Having trouble recruiting IT professionals? If so, the government wants your help.
Most IT managers that Computer Weekly talks to have some form of skills shortages in their teams, and struggle to bring in new staff with the modern digital skills they need. The industry, through bodies such as TechUK and the BCS, has been warning government for years of a looming crisis where the ability of UK companies to exploit the latest digital techniques and technologies will be hindered by a lack of available skills.
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A report by tech think-tank Coadec earlier this year suggested the UK will have 800,000 unfilled IT jobs by 2020. Action is urgently needed and Brexit will only accentuate the problem – especially given our current reliance on foreign-born tech expertise, which makes up 18% of the UK IT workforce.
This is not only a problem concerning people who work in IT – it affects the competitiveness of every company, and the ability of every public body to deliver cost-effective and efficient services. We already know that the digital skills gap costs the UK economy £63bn a year. As the digital revolution affects ever more areas of our lives and work, that’s only going to increase if we can’t develop the talent we need and fill the jobs that digital will demand.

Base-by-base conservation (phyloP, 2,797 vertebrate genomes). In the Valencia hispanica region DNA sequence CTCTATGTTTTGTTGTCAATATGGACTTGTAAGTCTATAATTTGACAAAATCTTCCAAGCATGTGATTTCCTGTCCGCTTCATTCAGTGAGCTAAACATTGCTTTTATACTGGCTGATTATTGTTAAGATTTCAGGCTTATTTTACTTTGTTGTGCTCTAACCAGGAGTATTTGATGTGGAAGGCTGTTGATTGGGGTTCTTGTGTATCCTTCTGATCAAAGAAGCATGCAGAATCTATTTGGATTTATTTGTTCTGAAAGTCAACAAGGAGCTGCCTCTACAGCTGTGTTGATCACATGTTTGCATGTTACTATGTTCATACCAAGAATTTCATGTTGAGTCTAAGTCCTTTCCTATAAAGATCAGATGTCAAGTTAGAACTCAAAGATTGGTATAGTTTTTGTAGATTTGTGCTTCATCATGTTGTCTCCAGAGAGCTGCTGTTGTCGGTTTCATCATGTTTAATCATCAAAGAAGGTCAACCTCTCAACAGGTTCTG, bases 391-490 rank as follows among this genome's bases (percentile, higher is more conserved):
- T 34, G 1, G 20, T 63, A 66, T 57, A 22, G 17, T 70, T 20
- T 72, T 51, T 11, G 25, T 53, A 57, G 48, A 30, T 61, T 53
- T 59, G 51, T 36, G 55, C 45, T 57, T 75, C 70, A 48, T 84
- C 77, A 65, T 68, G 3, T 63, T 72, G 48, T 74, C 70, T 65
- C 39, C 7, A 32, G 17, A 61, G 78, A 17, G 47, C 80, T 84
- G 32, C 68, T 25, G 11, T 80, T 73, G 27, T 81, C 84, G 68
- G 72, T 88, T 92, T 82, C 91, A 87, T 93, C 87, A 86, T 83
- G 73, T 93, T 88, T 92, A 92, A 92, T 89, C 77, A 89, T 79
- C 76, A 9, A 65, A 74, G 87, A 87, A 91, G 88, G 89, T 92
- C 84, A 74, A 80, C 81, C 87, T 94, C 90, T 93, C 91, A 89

In response, the Department for Digital, Culture, Media and Sport (DCMS) wants to gather more information on what it calls “advanced and specialist digital skills” – which in everyday English means the regular IT department roles carried out in every organisation across the country.
DCMS is running a survey to capture data on the skills needs of companies – the jobs you are finding hard to fill; the skills you need; and the causes of the problems faced by employers of IT professionals. Every IT manager should complete the survey on behalf of their organisation.
It’s too early to know what the government will do as a result of this initiative – but it’s vital they get a broad and accurate picture of the state of IT skills.
Cynics might say, it’s all too little, too late – and they would have a point. But it’s also a rare opportunity for IT leaders to influence government policy and to help clarify the recruitment and skills challenges that threaten to hold back the digital economy – and your IT department.